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from San Antonio to Fort Clark. There were generally from six to ten wagons making the trip at the same time, partly for protection and also for assistance which in the rainy season was quite imperative. After a trip or two I bought a three-and-a-half-inch Studebaker wagon and hitched up six animals. We freighted to Del Rio, to Eagle Pass and to Fort Clark from San Antonio, Texas. We would take out merchandise and bring back raw material—wool and hides, and sometimes a load of empty beer bottles, or "dead soldiers" as we called them. We had some experiences with our work teams stampeding at night, and sometimes we would catch up with them next day ten or twelve miles away, homeward bound. In those days there were no graded roads ; a wagon track, or a number of them, would be called a road if it had the name of its destination tacked to it. Sometimes a road would be 100 feet wide or wider, according to where the ground was most solid and suitable for travel. When the rainy spell set in the roads were almost impassable. Sometimes we hitched as many as sixteen animals to a wagon to pull it out of the mud, and would move it 100 feet or so, then hook on to the next one, until we had them all out of the mud. I have seen the time that we were camped for weeks on this side of the Frio River on account of high water and impassable roads. We had an old mule team that we used in swimming the river when going to Uvalde for bacon and meal. We had plenty of meat, such as rabbits, venison and also fish. In 1881, with the coming of the Southern Pacific Railroad, our trade went "blooe." I became foreman of the Judge Noonan ranch southwest of Castroville, Texas, and worked there until I went up the trail in 1884.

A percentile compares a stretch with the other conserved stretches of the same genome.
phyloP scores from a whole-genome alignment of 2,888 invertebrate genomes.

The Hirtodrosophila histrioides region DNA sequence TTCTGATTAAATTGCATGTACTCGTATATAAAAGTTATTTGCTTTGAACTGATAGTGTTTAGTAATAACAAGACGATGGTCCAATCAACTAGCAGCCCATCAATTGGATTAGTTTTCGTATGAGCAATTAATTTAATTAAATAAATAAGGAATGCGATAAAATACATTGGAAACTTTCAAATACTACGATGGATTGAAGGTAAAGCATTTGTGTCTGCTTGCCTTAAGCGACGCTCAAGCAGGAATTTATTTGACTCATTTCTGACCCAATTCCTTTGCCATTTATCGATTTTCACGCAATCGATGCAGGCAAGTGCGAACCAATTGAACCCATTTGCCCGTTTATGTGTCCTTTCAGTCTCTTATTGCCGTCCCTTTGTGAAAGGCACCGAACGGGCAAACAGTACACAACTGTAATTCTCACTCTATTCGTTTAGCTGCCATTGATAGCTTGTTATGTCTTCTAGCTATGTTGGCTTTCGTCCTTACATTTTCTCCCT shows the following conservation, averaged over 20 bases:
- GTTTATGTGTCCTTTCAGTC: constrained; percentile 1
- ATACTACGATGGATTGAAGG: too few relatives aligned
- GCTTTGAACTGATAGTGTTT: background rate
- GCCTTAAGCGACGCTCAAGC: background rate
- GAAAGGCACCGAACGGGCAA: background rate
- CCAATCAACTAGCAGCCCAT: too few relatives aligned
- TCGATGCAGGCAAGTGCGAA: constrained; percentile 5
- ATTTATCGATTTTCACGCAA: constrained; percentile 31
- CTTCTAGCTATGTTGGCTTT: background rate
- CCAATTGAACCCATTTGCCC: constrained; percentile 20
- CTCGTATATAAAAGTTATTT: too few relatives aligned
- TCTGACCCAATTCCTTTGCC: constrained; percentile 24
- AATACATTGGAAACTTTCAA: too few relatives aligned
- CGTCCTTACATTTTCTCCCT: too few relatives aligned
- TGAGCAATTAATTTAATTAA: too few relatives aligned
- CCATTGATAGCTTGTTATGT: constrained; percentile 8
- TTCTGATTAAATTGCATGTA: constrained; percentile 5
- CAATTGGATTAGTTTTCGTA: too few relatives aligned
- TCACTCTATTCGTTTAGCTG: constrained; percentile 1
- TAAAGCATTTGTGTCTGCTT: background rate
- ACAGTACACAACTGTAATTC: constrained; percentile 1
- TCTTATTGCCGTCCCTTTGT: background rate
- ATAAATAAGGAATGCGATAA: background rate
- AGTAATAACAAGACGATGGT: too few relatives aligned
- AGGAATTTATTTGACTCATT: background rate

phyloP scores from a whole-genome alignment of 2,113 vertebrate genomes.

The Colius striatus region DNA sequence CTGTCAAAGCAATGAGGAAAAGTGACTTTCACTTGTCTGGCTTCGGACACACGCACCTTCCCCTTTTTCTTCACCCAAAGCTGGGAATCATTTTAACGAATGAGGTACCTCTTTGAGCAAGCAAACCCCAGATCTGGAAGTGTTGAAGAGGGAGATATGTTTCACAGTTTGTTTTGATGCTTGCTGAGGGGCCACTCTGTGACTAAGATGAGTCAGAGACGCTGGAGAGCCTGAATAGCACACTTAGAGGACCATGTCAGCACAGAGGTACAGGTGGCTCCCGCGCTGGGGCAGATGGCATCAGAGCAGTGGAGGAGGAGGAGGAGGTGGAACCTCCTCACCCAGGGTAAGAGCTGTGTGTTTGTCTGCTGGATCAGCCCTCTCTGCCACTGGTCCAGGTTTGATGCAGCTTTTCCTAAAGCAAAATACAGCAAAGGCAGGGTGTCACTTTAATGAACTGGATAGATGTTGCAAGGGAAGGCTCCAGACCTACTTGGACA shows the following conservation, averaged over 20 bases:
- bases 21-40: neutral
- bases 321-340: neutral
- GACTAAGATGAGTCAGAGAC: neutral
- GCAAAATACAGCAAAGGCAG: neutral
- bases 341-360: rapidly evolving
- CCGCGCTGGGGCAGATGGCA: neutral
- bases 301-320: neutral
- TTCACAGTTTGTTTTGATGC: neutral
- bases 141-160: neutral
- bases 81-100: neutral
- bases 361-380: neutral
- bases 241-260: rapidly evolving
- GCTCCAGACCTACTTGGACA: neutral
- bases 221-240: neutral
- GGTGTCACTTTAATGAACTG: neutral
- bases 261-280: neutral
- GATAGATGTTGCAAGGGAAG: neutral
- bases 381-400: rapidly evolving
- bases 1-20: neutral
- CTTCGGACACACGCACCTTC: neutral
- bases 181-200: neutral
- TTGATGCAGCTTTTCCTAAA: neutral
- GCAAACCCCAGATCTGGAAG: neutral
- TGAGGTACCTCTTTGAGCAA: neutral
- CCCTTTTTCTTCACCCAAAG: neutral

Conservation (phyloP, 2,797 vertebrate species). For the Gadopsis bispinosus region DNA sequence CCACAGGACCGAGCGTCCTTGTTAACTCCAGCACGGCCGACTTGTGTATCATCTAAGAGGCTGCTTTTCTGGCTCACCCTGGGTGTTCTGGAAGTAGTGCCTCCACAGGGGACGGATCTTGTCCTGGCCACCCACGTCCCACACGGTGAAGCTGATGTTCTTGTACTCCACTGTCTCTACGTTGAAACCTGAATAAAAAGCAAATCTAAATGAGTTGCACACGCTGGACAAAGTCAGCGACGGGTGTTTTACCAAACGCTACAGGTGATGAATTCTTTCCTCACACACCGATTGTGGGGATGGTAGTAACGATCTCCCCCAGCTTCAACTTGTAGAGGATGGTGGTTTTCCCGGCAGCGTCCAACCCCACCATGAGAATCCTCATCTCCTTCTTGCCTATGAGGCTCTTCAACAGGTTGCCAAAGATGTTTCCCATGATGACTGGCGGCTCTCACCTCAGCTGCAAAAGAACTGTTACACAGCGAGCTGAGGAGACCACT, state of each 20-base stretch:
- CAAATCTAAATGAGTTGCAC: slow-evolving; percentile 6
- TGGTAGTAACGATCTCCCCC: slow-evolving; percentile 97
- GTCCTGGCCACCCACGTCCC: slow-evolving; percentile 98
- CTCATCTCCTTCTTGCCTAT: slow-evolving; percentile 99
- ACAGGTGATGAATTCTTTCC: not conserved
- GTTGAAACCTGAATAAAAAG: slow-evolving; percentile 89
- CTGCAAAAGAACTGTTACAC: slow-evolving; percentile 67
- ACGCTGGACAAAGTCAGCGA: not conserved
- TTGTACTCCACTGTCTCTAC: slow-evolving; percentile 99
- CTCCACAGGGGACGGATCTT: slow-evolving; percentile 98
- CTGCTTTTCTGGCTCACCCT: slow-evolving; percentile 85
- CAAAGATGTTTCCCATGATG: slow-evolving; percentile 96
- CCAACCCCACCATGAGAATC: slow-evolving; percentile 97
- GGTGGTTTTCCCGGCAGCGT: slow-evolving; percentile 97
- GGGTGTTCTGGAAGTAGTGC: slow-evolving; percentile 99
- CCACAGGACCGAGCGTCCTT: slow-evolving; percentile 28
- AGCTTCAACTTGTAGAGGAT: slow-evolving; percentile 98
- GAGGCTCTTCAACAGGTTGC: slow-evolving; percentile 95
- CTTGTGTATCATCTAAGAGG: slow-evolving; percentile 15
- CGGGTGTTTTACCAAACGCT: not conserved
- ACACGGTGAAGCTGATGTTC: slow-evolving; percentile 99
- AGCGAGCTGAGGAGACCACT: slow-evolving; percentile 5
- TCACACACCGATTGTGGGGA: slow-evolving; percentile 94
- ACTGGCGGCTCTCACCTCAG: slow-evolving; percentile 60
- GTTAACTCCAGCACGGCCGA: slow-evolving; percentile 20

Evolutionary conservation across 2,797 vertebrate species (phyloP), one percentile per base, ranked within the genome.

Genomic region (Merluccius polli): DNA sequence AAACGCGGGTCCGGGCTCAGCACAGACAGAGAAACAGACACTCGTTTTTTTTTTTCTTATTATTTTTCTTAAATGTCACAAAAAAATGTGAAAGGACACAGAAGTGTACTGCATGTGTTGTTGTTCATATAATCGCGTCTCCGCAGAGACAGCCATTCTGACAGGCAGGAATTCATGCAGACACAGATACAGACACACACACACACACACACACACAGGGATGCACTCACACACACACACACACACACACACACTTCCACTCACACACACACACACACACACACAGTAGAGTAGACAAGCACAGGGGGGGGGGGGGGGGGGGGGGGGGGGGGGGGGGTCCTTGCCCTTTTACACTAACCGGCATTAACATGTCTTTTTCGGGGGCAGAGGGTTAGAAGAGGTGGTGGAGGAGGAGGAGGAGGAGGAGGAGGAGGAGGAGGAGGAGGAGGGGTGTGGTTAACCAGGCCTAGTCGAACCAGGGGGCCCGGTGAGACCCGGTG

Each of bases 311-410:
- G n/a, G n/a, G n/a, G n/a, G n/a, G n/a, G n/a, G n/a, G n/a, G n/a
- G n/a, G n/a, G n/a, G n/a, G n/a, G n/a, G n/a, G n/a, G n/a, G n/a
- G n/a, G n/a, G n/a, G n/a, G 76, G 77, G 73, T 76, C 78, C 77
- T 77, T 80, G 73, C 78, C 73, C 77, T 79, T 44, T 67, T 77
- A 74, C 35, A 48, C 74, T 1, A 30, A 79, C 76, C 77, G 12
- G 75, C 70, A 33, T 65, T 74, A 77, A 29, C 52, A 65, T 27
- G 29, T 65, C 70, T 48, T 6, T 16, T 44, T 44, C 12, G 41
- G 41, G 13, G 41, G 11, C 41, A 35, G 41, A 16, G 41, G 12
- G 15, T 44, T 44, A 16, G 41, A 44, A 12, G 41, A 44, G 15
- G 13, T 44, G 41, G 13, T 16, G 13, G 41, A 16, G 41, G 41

Ed Kaufman and Louis Schorp, both of them alive to this day, gathered a herd of some 450 head of horses in Medina County, Texas. With them were J. M. Saathoff, Ehme Saathoff, a cook by the name of Ganahl Brown, and myself. We started from Castroville and drove by